This summer I had the privilege of working on the Our Forests Aren’t Fuel campaign as an organizing intern. As a second summer intern and student board member, I was excited to dive into a campaign I’ve been following closely and learn about the organization from yet another angle. Under the leadership of Campaign Organizer Emily Zucchino, my responsibilities included assisting with SOS Tour promotion and outreach, logistical support, volunteer engagement and on-the-ground tour work.
When I arrived in the office in mid-May, coordination of the SOS Tour to Save Our Southern Forests was already well underway. I began helping to iron out travel logistics and lodging arrangements as well as developing city profiles to make our journey across five Southern port cities smooth sailing.
The most time-intensive task was phone recruitment for the tour. Phonebanking is one of the most effective methods for getting folks to turn out for an event, and attendance for our SOS human banners in Savannah and Wilmington was crucial. To manage the timing and effectiveness of our phone recruitment strategy, I coordinated our calling schedules and spreadsheets and wrote phone raps (campaign blurbs for voicemails and for guiding conversation with people on our list). During this time, I worked with Rowdy Keelor, one of Dogwood’s organizers, to plan a volunteer night at the office, not only helping us to reach our phone recruitment goals, but also to engage our Asheville base in the campaign. With the help of local volunteers, fellow interns and staff, we dialed over 1000 numbers! We had wonderful conversations, left some voicemails and had a few hang-ups.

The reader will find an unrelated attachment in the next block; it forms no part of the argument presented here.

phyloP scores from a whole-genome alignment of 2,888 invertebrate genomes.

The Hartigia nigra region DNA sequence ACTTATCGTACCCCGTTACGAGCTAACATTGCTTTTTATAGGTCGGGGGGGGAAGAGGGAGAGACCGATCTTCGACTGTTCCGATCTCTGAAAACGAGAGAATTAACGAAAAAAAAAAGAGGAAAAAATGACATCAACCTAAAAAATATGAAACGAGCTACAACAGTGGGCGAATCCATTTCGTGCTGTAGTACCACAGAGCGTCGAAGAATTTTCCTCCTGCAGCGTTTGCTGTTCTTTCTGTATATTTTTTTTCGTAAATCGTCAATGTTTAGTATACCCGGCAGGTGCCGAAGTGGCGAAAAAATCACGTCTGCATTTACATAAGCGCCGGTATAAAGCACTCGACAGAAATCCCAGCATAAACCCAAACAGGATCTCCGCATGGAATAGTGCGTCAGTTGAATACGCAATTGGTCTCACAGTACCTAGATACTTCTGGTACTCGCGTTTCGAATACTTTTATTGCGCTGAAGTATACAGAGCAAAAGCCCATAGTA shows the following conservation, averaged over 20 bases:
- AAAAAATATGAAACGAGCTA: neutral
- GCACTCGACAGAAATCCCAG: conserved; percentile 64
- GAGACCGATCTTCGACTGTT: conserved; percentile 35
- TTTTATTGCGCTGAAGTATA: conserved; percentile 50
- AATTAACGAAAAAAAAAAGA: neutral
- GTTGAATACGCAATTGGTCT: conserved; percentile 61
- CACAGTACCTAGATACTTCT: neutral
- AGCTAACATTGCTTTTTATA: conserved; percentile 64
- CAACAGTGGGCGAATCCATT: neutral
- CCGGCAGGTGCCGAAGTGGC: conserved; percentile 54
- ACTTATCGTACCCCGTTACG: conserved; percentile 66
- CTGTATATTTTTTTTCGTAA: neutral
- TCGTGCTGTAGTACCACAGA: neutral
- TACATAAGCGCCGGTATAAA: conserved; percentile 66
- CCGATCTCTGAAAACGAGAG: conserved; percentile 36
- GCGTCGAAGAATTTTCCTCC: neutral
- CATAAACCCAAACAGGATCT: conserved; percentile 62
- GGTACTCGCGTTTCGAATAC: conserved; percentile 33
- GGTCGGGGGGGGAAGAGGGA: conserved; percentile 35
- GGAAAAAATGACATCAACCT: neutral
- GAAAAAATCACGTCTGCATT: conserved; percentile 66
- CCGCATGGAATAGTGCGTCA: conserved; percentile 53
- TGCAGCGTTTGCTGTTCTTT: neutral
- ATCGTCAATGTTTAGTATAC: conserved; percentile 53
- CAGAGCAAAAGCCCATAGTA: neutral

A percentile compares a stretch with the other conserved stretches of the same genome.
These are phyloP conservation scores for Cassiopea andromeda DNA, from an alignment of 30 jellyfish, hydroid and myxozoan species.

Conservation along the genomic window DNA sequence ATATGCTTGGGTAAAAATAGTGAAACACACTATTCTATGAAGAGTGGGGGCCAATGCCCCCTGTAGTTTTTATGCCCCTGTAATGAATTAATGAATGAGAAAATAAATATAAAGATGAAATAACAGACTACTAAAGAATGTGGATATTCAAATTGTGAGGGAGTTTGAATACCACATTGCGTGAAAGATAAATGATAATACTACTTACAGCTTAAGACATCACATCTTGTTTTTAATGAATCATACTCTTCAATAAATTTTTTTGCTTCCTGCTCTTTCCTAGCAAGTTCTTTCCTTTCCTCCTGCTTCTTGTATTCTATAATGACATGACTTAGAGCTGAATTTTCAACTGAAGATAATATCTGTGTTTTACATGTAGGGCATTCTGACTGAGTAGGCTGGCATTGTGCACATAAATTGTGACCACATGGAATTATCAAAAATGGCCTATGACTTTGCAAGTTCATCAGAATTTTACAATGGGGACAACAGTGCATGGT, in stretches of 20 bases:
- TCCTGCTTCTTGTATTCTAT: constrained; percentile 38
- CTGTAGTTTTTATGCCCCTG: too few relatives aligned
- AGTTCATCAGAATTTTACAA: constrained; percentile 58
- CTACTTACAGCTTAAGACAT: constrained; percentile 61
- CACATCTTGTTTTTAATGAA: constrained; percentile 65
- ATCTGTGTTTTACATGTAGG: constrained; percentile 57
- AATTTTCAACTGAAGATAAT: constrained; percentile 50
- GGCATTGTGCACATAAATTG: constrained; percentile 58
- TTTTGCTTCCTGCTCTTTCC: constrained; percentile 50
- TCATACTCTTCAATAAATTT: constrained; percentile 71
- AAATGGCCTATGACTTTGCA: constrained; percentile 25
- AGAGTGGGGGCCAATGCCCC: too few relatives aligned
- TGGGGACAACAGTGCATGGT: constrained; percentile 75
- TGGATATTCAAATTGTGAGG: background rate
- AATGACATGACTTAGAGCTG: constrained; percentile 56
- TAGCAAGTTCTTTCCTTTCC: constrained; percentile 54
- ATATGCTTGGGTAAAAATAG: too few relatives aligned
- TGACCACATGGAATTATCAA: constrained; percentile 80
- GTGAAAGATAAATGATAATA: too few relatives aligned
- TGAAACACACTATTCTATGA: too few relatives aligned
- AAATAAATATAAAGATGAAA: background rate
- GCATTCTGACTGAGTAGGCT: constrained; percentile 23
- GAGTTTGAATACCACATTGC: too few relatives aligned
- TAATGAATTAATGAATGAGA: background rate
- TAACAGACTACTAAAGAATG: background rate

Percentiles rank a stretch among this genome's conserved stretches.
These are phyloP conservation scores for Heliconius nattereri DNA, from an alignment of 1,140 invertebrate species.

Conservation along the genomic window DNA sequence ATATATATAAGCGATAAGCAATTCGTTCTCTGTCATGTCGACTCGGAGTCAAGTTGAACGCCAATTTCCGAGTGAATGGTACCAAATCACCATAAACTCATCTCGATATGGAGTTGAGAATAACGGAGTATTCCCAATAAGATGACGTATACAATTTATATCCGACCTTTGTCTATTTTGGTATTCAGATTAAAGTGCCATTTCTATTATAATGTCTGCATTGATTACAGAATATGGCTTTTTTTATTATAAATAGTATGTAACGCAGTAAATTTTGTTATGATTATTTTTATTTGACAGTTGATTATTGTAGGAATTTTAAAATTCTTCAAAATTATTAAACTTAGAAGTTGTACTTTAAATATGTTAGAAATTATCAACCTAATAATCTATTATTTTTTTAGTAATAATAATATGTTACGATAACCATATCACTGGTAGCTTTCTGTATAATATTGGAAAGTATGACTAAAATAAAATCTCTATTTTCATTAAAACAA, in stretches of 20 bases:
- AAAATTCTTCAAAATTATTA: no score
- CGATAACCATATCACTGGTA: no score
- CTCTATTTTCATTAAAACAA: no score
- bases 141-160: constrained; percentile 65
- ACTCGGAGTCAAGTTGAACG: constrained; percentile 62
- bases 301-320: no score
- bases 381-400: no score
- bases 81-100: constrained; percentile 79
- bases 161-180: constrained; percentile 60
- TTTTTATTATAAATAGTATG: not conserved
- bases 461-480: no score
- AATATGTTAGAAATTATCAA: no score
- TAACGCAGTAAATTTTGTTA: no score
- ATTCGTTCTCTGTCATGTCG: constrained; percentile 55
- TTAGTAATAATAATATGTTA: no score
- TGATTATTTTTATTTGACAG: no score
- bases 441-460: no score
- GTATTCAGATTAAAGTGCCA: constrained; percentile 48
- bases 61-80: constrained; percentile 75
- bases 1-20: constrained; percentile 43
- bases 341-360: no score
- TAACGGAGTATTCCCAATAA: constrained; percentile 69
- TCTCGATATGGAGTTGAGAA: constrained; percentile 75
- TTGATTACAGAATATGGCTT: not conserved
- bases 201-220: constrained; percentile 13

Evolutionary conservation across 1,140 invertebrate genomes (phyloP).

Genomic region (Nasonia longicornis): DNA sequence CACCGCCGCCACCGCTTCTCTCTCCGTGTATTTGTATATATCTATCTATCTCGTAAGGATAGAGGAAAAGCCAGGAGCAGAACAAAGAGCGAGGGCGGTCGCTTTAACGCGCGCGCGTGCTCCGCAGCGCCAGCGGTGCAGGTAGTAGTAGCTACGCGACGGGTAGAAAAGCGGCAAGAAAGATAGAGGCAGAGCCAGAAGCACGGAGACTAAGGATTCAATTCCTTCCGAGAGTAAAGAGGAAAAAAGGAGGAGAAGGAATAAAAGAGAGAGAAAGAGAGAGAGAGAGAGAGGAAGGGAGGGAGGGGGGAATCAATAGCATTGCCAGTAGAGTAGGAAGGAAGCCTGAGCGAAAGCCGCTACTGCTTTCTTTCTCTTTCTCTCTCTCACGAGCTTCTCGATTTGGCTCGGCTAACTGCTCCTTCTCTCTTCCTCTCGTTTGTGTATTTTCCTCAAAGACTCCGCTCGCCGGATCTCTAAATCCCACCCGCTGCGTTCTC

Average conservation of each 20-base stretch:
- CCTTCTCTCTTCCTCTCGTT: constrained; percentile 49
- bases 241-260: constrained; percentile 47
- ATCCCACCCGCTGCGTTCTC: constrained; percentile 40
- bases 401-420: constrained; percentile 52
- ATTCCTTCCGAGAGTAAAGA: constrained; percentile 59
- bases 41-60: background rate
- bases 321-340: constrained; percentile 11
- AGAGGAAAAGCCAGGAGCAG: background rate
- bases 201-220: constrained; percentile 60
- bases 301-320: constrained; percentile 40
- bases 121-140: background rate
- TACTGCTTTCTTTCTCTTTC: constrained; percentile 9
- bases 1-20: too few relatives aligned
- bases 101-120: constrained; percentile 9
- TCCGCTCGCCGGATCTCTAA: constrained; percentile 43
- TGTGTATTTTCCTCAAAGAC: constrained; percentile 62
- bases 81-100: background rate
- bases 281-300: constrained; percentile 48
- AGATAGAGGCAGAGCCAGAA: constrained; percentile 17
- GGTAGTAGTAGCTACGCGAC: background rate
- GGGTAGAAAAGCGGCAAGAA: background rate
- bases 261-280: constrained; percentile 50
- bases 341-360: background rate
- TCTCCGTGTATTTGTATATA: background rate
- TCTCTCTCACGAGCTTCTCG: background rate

However, some of my favorite moments on the tour were meeting individuals that we reached through phone recruitment.
Traveling with the SOS Tour across the Southeast was an opportunity critical to my personal growth as an aspiring organizer. Working with the team to help execute two weeks of tour events and travel proved to be exciting and challenging: from event set-up and breakdown, to spreading the word about the issue to local citizens, to reflecting on our strengths and weaknesses. The constant high energy throughout the tour was palpable, and I was inspired by the passion that both new and veteran activists had in each of the cities we visited.
The SOS Tour is part of an ongoing movement to change the way we think about forest conservation in the South, and I can’t wait to see what grows from the seeds planted at community meetings and visibility events this summer.
In addition to helping make the SOS Tour a success, I also accompanied Dogwood staff on two investigations of Enviva logging practices. During these investigations, I witnessed first-hand the alarming and destructive practices of Enviva, including wetland clearcuts—right up to the edge of the waterway, leaving behind only cypress knees and stumps of awe-inpsiring, old trees. These shocking experiences helped me to communicate the urgency of the campaign to people we met across the South. Like bookends to my internship, I went on these investigations during my first week in the office and one of the last.